I was born and raised in Alpena, a small lakeside town in northeastern lower Michigan. I attended Marquette University in Milwaukee, WI, for my undergraduate education, earning a Bachelor of Arts in political science and women’s and gender studies in 2014. While a Marquette student, I took part in three internships: one as an intern for the Northeast Michigan Great Lakes Stewardship Initiative in my hometown, one as a congressional intern for Senator Herb Kohl in his Milwaukee field office, and one as a research intern for the Office of Foreign Assets Control in the Department of the Treasury in Washington, D.C. Though these experiences were phenomenal, the truly transformational experience of my undergraduate career was my research fellowship granted by the Department of Women’s and Gender Studies at Marquette. Under the advisement of Dr. Paul Nolette, I examined U.S. Supreme Court fundamental right to marry jurisprudence from 1888 to 2013. Using a framework developed from the Supreme Court’s decision referencing the four “incidents of marriage” in Turner v. Safley (1987), I analyzed the relevant jurisprudence along Equal Protection and Due Process lines and made general predictions regarding future judicial action. This project ignited in me a spark wherein it became clear that academic politico-legal research is what I am meant to do. I sought out graduate programs with especially strong programs in American legal politics and a strong commitment to preparing students for the professoriate. With this in mind, I chose to attend Syracuse University for my graduate education beginning in the fall of 2014.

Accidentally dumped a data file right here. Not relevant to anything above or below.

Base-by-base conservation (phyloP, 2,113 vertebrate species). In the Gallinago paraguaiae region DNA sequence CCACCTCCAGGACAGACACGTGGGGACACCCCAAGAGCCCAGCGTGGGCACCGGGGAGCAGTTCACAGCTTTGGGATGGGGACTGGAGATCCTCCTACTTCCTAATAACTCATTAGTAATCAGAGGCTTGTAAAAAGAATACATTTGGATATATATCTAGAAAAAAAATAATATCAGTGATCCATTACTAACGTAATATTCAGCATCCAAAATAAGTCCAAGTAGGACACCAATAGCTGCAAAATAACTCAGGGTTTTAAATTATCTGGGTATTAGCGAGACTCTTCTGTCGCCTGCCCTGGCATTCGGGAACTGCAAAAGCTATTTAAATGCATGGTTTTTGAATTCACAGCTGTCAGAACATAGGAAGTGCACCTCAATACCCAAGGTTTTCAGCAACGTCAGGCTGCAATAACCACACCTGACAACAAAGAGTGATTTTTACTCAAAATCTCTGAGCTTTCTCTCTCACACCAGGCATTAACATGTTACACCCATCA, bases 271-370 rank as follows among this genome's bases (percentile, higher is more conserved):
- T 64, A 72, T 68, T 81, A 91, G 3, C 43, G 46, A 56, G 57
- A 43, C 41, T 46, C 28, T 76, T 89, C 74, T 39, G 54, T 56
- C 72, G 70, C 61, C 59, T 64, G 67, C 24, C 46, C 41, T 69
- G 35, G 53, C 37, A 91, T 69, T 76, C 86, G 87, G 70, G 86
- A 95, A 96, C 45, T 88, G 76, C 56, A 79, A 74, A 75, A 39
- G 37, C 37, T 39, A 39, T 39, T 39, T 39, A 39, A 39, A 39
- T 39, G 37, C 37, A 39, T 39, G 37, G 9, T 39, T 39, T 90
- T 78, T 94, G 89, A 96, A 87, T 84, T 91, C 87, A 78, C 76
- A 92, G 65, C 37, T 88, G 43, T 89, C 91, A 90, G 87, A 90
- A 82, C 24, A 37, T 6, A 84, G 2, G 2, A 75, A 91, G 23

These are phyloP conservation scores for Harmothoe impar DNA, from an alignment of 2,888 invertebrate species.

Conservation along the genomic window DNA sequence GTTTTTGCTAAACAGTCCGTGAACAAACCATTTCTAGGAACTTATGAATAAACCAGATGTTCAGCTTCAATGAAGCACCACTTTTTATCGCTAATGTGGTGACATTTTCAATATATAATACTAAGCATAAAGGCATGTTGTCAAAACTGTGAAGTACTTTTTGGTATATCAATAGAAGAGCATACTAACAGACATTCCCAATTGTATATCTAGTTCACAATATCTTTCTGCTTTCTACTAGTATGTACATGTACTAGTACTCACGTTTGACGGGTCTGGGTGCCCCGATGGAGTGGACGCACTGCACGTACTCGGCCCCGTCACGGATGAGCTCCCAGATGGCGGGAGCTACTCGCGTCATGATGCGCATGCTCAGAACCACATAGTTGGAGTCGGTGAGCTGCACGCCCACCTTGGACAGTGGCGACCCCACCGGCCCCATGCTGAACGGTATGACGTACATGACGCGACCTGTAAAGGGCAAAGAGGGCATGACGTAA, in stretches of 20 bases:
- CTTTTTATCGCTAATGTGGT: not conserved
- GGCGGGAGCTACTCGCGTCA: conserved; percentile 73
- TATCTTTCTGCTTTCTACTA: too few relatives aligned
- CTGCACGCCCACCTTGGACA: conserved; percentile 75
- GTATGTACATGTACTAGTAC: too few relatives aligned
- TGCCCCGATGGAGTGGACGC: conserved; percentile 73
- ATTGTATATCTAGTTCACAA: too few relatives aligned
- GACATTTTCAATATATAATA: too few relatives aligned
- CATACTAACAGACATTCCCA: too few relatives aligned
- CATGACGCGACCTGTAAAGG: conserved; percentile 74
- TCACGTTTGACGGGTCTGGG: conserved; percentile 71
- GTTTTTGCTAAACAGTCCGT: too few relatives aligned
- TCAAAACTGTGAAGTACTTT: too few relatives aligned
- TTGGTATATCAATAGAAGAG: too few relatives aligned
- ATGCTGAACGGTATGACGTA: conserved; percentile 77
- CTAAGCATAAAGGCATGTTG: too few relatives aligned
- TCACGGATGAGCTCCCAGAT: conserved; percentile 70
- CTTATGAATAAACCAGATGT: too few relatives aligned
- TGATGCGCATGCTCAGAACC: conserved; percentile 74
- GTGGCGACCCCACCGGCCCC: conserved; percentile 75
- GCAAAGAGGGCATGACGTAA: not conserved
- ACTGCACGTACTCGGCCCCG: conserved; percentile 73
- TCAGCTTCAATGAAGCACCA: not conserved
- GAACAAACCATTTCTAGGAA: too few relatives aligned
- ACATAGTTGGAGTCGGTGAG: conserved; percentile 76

As alluded to above, my research interests revolve around law and courts. Specifically, I am interested in how courts act as rights protectors, especially when other branches of the federal government have similar rights-protection prerogatives. I am interested in larger questions of separation of powers and especially the judiciary’s place in the American political system, especially as it relates to the courts’ relationships with the executive bureaucracy. More generally, I am interested in American political development, constitutional law, law and society, and the politics of race, religion, and gender.